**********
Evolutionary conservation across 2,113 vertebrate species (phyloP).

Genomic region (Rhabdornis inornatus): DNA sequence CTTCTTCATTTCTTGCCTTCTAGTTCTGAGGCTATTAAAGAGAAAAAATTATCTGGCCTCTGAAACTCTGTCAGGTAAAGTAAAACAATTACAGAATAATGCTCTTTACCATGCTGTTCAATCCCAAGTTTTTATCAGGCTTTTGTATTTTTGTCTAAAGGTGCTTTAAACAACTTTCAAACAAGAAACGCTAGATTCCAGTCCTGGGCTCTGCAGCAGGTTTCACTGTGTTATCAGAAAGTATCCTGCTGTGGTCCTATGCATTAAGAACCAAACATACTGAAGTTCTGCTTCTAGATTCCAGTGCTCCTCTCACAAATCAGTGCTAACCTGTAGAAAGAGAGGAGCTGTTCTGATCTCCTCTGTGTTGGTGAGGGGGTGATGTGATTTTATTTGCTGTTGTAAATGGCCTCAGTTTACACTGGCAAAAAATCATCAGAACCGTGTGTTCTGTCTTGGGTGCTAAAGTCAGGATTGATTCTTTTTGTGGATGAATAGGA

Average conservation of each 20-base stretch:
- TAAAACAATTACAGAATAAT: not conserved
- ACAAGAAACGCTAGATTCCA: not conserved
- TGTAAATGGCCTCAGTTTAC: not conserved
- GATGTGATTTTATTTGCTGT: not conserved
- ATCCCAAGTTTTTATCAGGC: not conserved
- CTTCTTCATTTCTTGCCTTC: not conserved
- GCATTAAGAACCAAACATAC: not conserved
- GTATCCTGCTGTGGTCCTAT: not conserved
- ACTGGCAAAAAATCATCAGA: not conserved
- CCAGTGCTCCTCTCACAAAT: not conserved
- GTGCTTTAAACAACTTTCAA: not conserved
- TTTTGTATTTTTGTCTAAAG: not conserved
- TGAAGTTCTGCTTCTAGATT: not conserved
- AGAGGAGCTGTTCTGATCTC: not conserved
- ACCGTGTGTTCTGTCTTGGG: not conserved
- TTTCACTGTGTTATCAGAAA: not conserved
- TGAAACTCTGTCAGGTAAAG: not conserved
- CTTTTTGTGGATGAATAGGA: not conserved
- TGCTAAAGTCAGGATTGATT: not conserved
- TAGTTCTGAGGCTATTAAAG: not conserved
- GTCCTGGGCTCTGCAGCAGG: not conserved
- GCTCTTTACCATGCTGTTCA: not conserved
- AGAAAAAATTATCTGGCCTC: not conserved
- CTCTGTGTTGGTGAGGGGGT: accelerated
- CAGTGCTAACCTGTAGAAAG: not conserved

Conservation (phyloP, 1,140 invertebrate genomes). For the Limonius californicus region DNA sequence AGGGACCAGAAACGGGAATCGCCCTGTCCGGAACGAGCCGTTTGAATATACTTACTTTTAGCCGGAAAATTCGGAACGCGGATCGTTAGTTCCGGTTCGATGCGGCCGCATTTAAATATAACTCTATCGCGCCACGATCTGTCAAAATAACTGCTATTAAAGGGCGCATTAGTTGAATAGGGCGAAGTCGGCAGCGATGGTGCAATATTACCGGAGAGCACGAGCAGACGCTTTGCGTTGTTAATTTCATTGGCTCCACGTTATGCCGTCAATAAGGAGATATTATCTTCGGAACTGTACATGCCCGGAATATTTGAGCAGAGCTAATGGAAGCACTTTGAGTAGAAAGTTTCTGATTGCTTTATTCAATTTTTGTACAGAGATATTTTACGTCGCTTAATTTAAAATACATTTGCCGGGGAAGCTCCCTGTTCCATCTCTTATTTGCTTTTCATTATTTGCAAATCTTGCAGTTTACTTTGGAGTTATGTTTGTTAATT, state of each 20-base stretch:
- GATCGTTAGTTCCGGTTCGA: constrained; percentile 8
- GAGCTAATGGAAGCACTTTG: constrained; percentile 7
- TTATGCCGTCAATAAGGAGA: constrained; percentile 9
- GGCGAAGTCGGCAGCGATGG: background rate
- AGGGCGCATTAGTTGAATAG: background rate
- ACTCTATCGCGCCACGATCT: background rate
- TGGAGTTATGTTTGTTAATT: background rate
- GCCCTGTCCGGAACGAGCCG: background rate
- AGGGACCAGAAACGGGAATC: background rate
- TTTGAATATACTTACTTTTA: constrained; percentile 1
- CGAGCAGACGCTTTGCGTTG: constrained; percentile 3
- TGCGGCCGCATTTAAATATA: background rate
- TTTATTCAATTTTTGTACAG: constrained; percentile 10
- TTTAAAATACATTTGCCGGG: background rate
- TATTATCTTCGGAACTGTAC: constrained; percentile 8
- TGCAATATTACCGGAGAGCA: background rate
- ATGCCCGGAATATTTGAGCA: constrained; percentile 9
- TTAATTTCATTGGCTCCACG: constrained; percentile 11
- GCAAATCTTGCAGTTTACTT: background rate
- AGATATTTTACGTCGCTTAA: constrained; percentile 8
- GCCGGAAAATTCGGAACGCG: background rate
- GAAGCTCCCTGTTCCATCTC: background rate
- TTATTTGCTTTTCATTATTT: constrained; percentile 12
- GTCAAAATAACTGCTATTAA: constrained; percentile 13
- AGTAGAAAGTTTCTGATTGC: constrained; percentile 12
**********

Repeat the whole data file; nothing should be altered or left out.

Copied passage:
Evolutionary conservation across 2,113 vertebrate species (phyloP).

Genomic region (Rhabdornis inornatus): DNA sequence CTTCTTCATTTCTTGCCTTCTAGTTCTGAGGCTATTAAAGAGAAAAAATTATCTGGCCTCTGAAACTCTGTCAGGTAAAGTAAAACAATTACAGAATAATGCTCTTTACCATGCTGTTCAATCCCAAGTTTTTATCAGGCTTTTGTATTTTTGTCTAAAGGTGCTTTAAACAACTTTCAAACAAGAAACGCTAGATTCCAGTCCTGGGCTCTGCAGCAGGTTTCACTGTGTTATCAGAAAGTATCCTGCTGTGGTCCTATGCATTAAGAACCAAACATACTGAAGTTCTGCTTCTAGATTCCAGTGCTCCTCTCACAAATCAGTGCTAACCTGTAGAAAGAGAGGAGCTGTTCTGATCTCCTCTGTGTTGGTGAGGGGGTGATGTGATTTTATTTGCTGTTGTAAATGGCCTCAGTTTACACTGGCAAAAAATCATCAGAACCGTGTGTTCTGTCTTGGGTGCTAAAGTCAGGATTGATTCTTTTTGTGGATGAATAGGA

Average conservation of each 20-base stretch:
- TAAAACAATTACAGAATAAT: not conserved
- ACAAGAAACGCTAGATTCCA: not conserved
- TGTAAATGGCCTCAGTTTAC: not conserved
- GATGTGATTTTATTTGCTGT: not conserved
- ATCCCAAGTTTTTATCAGGC: not conserved
- CTTCTTCATTTCTTGCCTTC: not conserved
- GCATTAAGAACCAAACATAC: not conserved
- GTATCCTGCTGTGGTCCTAT: not conserved
- ACTGGCAAAAAATCATCAGA: not conserved
- CCAGTGCTCCTCTCACAAAT: not conserved
- GTGCTTTAAACAACTTTCAA: not conserved
- TTTTGTATTTTTGTCTAAAG: not conserved
- TGAAGTTCTGCTTCTAGATT: not conserved
- AGAGGAGCTGTTCTGATCTC: not conserved
- ACCGTGTGTTCTGTCTTGGG: not conserved
- TTTCACTGTGTTATCAGAAA: not conserved
- TGAAACTCTGTCAGGTAAAG: not conserved
- CTTTTTGTGGATGAATAGGA: not conserved
- TGCTAAAGTCAGGATTGATT: not conserved
- TAGTTCTGAGGCTATTAAAG: not conserved
- GTCCTGGGCTCTGCAGCAGG: not conserved
- GCTCTTTACCATGCTGTTCA: not conserved
- AGAAAAAATTATCTGGCCTC: not conserved
- CTCTGTGTTGGTGAGGGGGT: accelerated
- CAGTGCTAACCTGTAGAAAG: not conserved

Conservation (phyloP, 1,140 invertebrate genomes). For the Limonius californicus region DNA sequence AGGGACCAGAAACGGGAATCGCCCTGTCCGGAACGAGCCGTTTGAATATACTTACTTTTAGCCGGAAAATTCGGAACGCGGATCGTTAGTTCCGGTTCGATGCGGCCGCATTTAAATATAACTCTATCGCGCCACGATCTGTCAAAATAACTGCTATTAAAGGGCGCATTAGTTGAATAGGGCGAAGTCGGCAGCGATGGTGCAATATTACCGGAGAGCACGAGCAGACGCTTTGCGTTGTTAATTTCATTGGCTCCACGTTATGCCGTCAATAAGGAGATATTATCTTCGGAACTGTACATGCCCGGAATATTTGAGCAGAGCTAATGGAAGCACTTTGAGTAGAAAGTTTCTGATTGCTTTATTCAATTTTTGTACAGAGATATTTTACGTCGCTTAATTTAAAATACATTTGCCGGGGAAGCTCCCTGTTCCATCTCTTATTTGCTTTTCATTATTTGCAAATCTTGCAGTTTACTTTGGAGTTATGTTTGTTAATT, state of each 20-base stretch:
- GATCGTTAGTTCCGGTTCGA: constrained; percentile 8
- GAGCTAATGGAAGCACTTTG: constrained; percentile 7
- TTATGCCGTCAATAAGGAGA: constrained; percentile 9
- GGCGAAGTCGGCAGCGATGG: background rate
- AGGGCGCATTAGTTGAATAG: background rate
- ACTCTATCGCGCCACGATCT: background rate
- TGGAGTTATGTTTGTTAATT: background rate
- GCCCTGTCCGGAACGAGCCG: background rate
- AGGGACCAGAAACGGGAATC: background rate
- TTTGAATATACTTACTTTTA: constrained; percentile 1
- CGAGCAGACGCTTTGCGTTG: constrained; percentile 3
- TGCGGCCGCATTTAAATATA: background rate
- TTTATTCAATTTTTGTACAG: constrained; percentile 10
- TTTAAAATACATTTGCCGGG: background rate
- TATTATCTTCGGAACTGTAC: constrained; percentile 8
- TGCAATATTACCGGAGAGCA: background rate
- ATGCCCGGAATATTTGAGCA: constrained; percentile 9
- TTAATTTCATTGGCTCCACG: constrained; percentile 11
- GCAAATCTTGCAGTTTACTT: background rate
- AGATATTTTACGTCGCTTAA: constrained; percentile 8
- GCCGGAAAATTCGGAACGCG: background rate
- GAAGCTCCCTGTTCCATCTC: background rate
- TTATTTGCTTTTCATTATTT: constrained; percentile 12
- GTCAAAATAACTGCTATTAA: constrained; percentile 13
- AGTAGAAAGTTTCTGATTGC: constrained; percentile 12